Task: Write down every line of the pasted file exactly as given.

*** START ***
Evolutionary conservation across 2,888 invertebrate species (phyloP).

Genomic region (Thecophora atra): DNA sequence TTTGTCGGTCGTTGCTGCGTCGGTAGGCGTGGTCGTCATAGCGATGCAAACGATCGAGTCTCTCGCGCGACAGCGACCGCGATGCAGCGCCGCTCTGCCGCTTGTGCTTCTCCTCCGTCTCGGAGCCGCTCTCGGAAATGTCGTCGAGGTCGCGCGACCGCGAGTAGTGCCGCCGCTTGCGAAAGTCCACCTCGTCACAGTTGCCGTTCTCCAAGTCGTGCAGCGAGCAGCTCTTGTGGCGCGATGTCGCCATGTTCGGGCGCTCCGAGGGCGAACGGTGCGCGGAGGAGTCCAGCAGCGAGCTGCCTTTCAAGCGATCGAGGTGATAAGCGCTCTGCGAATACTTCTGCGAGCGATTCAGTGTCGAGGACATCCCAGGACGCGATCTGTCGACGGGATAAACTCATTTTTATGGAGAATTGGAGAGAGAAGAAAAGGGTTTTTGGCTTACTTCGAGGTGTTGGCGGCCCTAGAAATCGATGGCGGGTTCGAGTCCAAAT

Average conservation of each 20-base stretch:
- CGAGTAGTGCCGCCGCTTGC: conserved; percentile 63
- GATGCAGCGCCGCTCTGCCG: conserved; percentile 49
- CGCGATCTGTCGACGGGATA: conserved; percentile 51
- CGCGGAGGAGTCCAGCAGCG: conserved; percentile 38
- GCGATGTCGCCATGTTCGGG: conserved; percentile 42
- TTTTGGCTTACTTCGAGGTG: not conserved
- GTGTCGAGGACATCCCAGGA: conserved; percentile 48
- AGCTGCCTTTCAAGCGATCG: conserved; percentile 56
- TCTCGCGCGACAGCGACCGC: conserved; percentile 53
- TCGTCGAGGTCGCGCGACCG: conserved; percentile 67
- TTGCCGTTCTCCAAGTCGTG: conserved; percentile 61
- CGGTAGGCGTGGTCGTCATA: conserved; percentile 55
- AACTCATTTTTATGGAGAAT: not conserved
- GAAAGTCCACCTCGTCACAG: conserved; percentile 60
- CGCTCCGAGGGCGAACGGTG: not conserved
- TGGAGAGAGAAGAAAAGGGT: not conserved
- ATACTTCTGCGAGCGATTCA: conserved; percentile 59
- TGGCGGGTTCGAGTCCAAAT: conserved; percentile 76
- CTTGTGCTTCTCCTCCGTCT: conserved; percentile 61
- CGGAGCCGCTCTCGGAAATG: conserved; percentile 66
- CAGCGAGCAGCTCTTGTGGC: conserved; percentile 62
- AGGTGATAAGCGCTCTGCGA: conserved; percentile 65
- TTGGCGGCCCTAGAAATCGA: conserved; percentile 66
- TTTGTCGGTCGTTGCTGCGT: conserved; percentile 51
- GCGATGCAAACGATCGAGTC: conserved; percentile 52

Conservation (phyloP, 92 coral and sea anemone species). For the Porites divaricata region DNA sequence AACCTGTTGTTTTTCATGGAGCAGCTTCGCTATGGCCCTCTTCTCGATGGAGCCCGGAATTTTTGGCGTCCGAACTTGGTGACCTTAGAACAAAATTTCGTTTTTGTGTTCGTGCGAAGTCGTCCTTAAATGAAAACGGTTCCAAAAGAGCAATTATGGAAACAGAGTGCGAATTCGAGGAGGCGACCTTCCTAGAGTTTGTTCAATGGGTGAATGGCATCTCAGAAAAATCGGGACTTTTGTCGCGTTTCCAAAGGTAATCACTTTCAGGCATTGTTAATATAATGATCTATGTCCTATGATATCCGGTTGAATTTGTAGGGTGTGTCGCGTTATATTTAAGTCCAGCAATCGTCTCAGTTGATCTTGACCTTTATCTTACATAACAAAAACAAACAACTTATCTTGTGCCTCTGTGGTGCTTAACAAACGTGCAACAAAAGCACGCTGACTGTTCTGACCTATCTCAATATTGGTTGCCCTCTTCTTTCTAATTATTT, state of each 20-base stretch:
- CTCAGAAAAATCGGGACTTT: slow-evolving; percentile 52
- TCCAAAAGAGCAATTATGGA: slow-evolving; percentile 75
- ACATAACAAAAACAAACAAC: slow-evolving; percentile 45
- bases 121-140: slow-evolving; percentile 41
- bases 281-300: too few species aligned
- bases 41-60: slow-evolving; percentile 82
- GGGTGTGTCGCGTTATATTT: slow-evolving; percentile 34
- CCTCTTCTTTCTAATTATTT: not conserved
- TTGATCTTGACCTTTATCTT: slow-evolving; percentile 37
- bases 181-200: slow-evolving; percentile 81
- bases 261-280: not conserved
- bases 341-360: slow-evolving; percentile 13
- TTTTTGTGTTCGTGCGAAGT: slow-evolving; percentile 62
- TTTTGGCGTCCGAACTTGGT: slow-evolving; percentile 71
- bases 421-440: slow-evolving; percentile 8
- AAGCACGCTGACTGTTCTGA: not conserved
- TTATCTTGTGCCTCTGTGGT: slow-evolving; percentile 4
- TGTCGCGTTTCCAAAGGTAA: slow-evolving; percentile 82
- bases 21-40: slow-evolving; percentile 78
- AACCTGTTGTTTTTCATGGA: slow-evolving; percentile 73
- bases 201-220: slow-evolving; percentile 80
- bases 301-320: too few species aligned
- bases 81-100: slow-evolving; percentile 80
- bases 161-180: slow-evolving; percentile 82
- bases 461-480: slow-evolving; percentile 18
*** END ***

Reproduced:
Evolutionary conservation across 2,888 invertebrate species (phyloP).

Genomic region (Thecophora atra): DNA sequence TTTGTCGGTCGTTGCTGCGTCGGTAGGCGTGGTCGTCATAGCGATGCAAACGATCGAGTCTCTCGCGCGACAGCGACCGCGATGCAGCGCCGCTCTGCCGCTTGTGCTTCTCCTCCGTCTCGGAGCCGCTCTCGGAAATGTCGTCGAGGTCGCGCGACCGCGAGTAGTGCCGCCGCTTGCGAAAGTCCACCTCGTCACAGTTGCCGTTCTCCAAGTCGTGCAGCGAGCAGCTCTTGTGGCGCGATGTCGCCATGTTCGGGCGCTCCGAGGGCGAACGGTGCGCGGAGGAGTCCAGCAGCGAGCTGCCTTTCAAGCGATCGAGGTGATAAGCGCTCTGCGAATACTTCTGCGAGCGATTCAGTGTCGAGGACATCCCAGGACGCGATCTGTCGACGGGATAAACTCATTTTTATGGAGAATTGGAGAGAGAAGAAAAGGGTTTTTGGCTTACTTCGAGGTGTTGGCGGCCCTAGAAATCGATGGCGGGTTCGAGTCCAAAT

Average conservation of each 20-base stretch:
- CGAGTAGTGCCGCCGCTTGC: conserved; percentile 63
- GATGCAGCGCCGCTCTGCCG: conserved; percentile 49
- CGCGATCTGTCGACGGGATA: conserved; percentile 51
- CGCGGAGGAGTCCAGCAGCG: conserved; percentile 38
- GCGATGTCGCCATGTTCGGG: conserved; percentile 42
- TTTTGGCTTACTTCGAGGTG: not conserved
- GTGTCGAGGACATCCCAGGA: conserved; percentile 48
- AGCTGCCTTTCAAGCGATCG: conserved; percentile 56
- TCTCGCGCGACAGCGACCGC: conserved; percentile 53
- TCGTCGAGGTCGCGCGACCG: conserved; percentile 67
- TTGCCGTTCTCCAAGTCGTG: conserved; percentile 61
- CGGTAGGCGTGGTCGTCATA: conserved; percentile 55
- AACTCATTTTTATGGAGAAT: not conserved
- GAAAGTCCACCTCGTCACAG: conserved; percentile 60
- CGCTCCGAGGGCGAACGGTG: not conserved
- TGGAGAGAGAAGAAAAGGGT: not conserved
- ATACTTCTGCGAGCGATTCA: conserved; percentile 59
- TGGCGGGTTCGAGTCCAAAT: conserved; percentile 76
- CTTGTGCTTCTCCTCCGTCT: conserved; percentile 61
- CGGAGCCGCTCTCGGAAATG: conserved; percentile 66
- CAGCGAGCAGCTCTTGTGGC: conserved; percentile 62
- AGGTGATAAGCGCTCTGCGA: conserved; percentile 65
- TTGGCGGCCCTAGAAATCGA: conserved; percentile 66
- TTTGTCGGTCGTTGCTGCGT: conserved; percentile 51
- GCGATGCAAACGATCGAGTC: conserved; percentile 52

Conservation (phyloP, 92 coral and sea anemone species). For the Porites divaricata region DNA sequence AACCTGTTGTTTTTCATGGAGCAGCTTCGCTATGGCCCTCTTCTCGATGGAGCCCGGAATTTTTGGCGTCCGAACTTGGTGACCTTAGAACAAAATTTCGTTTTTGTGTTCGTGCGAAGTCGTCCTTAAATGAAAACGGTTCCAAAAGAGCAATTATGGAAACAGAGTGCGAATTCGAGGAGGCGACCTTCCTAGAGTTTGTTCAATGGGTGAATGGCATCTCAGAAAAATCGGGACTTTTGTCGCGTTTCCAAAGGTAATCACTTTCAGGCATTGTTAATATAATGATCTATGTCCTATGATATCCGGTTGAATTTGTAGGGTGTGTCGCGTTATATTTAAGTCCAGCAATCGTCTCAGTTGATCTTGACCTTTATCTTACATAACAAAAACAAACAACTTATCTTGTGCCTCTGTGGTGCTTAACAAACGTGCAACAAAAGCACGCTGACTGTTCTGACCTATCTCAATATTGGTTGCCCTCTTCTTTCTAATTATTT, state of each 20-base stretch:
- CTCAGAAAAATCGGGACTTT: slow-evolving; percentile 52
- TCCAAAAGAGCAATTATGGA: slow-evolving; percentile 75
- ACATAACAAAAACAAACAAC: slow-evolving; percentile 45
- bases 121-140: slow-evolving; percentile 41
- bases 281-300: too few species aligned
- bases 41-60: slow-evolving; percentile 82
- GGGTGTGTCGCGTTATATTT: slow-evolving; percentile 34
- CCTCTTCTTTCTAATTATTT: not conserved
- TTGATCTTGACCTTTATCTT: slow-evolving; percentile 37
- bases 181-200: slow-evolving; percentile 81
- bases 261-280: not conserved
- bases 341-360: slow-evolving; percentile 13
- TTTTTGTGTTCGTGCGAAGT: slow-evolving; percentile 62
- TTTTGGCGTCCGAACTTGGT: slow-evolving; percentile 71
- bases 421-440: slow-evolving; percentile 8
- AAGCACGCTGACTGTTCTGA: not conserved
- TTATCTTGTGCCTCTGTGGT: slow-evolving; percentile 4
- TGTCGCGTTTCCAAAGGTAA: slow-evolving; percentile 82
- bases 21-40: slow-evolving; percentile 78
- AACCTGTTGTTTTTCATGGA: slow-evolving; percentile 73
- bases 201-220: slow-evolving; percentile 80
- bases 301-320: too few species aligned
- bases 81-100: slow-evolving; percentile 80
- bases 161-180: slow-evolving; percentile 82
- bases 461-480: slow-evolving; percentile 18